• At final U.S. Mass, pope preaches openness and tender mercies

    Pope Francis wound up his U.S. visit with a defense of the family as a place of “little miracles,” where gestures of compassion and tenderness often reflect true holiness.

    The pope also said the church needs to recognize that the Holy Spirit works in many settings and among many people, sometimes bypassing “officialdom and inner circles.”

    “To raise doubts about the working of the Spirit, to give the impression that it cannot take place in those who are not ‘part of our group’, who are not ‘like us’, is a dangerous temptation. Not only does it block conversion to the faith; it is a perversion of faith!” the pope said.

    The pope spoke at a Mass celebrated on a Philadelphia parkway before several hundred thousand people, the culmination of a church-sponsored World Meeting of Families.

    His homily made the point that family life is made up largely of small, tender gestures that are crucial in a world full of “new divisions, new forms of brokenness.”

    The pope recalled the words of Jesus, “Whoever gives you a cup of water in my name will not go unrewarded.”

    The pope added: “These little gestures are those we learn at home, in the family; they get lost amid all the other things we do, yet they do make each day different. They are the quiet things done by mothers and grandmothers, by fathers and grandfathers, by children.

    They are little signs of tenderness, affection and compassion. Like the warm supper we look forward to at night, the early lunch awaiting someone who gets up early to go to work. Homely gestures. Like a blessing before we go to bed, or a hug after we return from a hard day’s work.”

    The pope said people should ask themselves: “In my own home, do we shout or do we speak to each other in love and tenderness?”

    “That’s a good way of measuring our love,” he said.


  • Pope meets with abuse victims, promises accountability for those who failed to protect minors

    After meeting with five sex abuse victims in Philadelphia, Pope Francis told international bishops that the church owes them a debt of gratitude for bringing to light shameful crimes.

    "I am profoundly sorry. God weeps," the pope said of sexual abuse. He called abuse victims "true heralds of hope and ministers of mercy."

    The five were not all Catholic, and not all of them were victims of sexual abuse by priests. Some had been abused by a teacher or family member, the Vatican said. A spokesman later said that while previous such encounters had been with victims of abuse by clerics or other church personnel, this meeting had a "larger perspective."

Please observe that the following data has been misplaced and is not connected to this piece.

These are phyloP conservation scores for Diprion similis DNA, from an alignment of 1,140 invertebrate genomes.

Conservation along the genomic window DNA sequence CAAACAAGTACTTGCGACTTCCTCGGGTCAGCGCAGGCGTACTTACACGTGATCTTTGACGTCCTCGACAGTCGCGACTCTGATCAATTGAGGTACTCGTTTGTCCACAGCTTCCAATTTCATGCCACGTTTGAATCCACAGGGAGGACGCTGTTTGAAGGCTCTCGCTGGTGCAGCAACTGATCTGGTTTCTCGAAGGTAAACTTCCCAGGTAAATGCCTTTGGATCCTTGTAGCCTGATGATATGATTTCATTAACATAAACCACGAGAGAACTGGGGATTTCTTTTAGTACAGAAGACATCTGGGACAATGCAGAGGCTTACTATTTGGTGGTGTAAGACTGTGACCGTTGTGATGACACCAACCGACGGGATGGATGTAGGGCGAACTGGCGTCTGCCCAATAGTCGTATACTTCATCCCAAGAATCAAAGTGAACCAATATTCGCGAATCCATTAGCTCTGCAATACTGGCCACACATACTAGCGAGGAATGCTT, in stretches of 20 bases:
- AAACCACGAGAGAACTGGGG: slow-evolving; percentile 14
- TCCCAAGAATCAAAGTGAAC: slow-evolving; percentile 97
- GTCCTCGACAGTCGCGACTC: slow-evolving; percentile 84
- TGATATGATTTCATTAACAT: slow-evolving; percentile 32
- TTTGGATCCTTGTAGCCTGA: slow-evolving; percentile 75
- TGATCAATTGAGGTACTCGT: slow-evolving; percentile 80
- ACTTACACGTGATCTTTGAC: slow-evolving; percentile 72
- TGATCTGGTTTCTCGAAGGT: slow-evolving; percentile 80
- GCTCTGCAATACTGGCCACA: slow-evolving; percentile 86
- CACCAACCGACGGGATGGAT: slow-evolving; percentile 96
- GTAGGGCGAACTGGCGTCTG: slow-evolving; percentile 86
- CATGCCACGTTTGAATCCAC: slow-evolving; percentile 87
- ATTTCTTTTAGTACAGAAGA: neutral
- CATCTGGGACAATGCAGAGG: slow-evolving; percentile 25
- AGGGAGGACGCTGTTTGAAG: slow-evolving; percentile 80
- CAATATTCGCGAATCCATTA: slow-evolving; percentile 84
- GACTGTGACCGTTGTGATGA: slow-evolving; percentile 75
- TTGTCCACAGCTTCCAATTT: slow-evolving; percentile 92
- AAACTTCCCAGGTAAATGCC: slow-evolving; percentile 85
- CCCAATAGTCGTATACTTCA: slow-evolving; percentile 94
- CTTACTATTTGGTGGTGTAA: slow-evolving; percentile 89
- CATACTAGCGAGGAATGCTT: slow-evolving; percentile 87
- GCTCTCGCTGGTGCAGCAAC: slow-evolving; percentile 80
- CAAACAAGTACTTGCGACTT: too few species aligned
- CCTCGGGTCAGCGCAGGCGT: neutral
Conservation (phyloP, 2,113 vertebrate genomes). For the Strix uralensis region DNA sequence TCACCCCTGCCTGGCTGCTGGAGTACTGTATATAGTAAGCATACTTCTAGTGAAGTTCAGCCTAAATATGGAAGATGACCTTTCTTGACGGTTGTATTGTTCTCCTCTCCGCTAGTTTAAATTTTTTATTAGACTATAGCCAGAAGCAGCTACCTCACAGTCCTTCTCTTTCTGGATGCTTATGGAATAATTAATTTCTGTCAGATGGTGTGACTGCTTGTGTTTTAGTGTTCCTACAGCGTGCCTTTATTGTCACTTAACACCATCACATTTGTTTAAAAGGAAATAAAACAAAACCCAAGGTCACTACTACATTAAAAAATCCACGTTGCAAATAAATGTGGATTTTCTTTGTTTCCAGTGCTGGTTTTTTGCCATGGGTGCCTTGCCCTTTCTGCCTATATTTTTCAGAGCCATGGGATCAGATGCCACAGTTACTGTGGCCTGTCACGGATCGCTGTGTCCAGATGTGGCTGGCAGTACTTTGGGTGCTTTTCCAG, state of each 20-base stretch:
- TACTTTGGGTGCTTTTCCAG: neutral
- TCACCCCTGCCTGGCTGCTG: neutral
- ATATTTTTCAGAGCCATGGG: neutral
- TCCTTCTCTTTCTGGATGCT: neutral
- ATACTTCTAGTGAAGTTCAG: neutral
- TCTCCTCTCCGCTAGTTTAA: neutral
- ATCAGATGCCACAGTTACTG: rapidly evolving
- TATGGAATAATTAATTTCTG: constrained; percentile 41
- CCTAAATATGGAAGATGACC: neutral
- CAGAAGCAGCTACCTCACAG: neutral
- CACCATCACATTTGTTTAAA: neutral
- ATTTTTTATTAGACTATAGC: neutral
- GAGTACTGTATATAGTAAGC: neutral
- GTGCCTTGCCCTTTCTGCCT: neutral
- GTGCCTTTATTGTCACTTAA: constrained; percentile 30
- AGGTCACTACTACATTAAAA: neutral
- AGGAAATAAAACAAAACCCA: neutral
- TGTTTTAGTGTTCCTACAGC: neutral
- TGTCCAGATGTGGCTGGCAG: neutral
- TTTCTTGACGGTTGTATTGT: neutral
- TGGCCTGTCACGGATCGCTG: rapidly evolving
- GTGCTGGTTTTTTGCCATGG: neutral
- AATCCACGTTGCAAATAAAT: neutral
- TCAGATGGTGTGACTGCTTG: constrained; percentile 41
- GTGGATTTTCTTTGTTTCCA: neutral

UPDATE: Here is the text of the pope's remarks after the encounter with victims:

    “I hold the stories and the suffering and the sorry of children who were sexually abused by priests deep in my heart. I remain overwhelmed with shame that men entrusted with the tender care of children violated these little ones and caused grievous harm.

    I am profoundly sorry. God weeps. The crimes and sins of the sexual abuse of children must no longer be held in secret. I pledge the zealous vigilance of the church to protect children and the promise of accountability for all.

    You survivors of abuse have yourselves become true heralds of hope and ministers of mercy. We humbly owe each one of you and your families our gratitude for your immense courage to shine the light of Christ on the evil of the sexual abuse of children.”

    Earlier this year, Pope Francis approved a system of reporting and judging bishops who fail to protect minors, including a Vatican tribunal to determine whether a bishop is guilty of “abuse of office.”

    The Vatican said the pope met with three women and two men who had been abused as minors. The pope met with each, expressing his own "pain and shame" at their suffering. 

    Here is the Vatican statement on the encounter:

    This morning between 8:00 and 9:00 am, at St. Charles Borromeo Seminary, the Holy Father received some victims of sexual abuse by the clergy or by members of their families or their teachers. The group consisted of five adults - three women, two men - who have suffered abuse when they were minors. Each person was accompanied by a family member or support person.

    The group was accompanied by Cardinal Seán Patrick O'Malley, Archbishop of Boston and Chair of the commission set up by the Pope for the protection of minors; by the Archbishop of Philadelphia, Most Reverend Charles Chaput and Bishop Fitzgerald, head of the Diocese of Philadelphia Office for the protection of minors.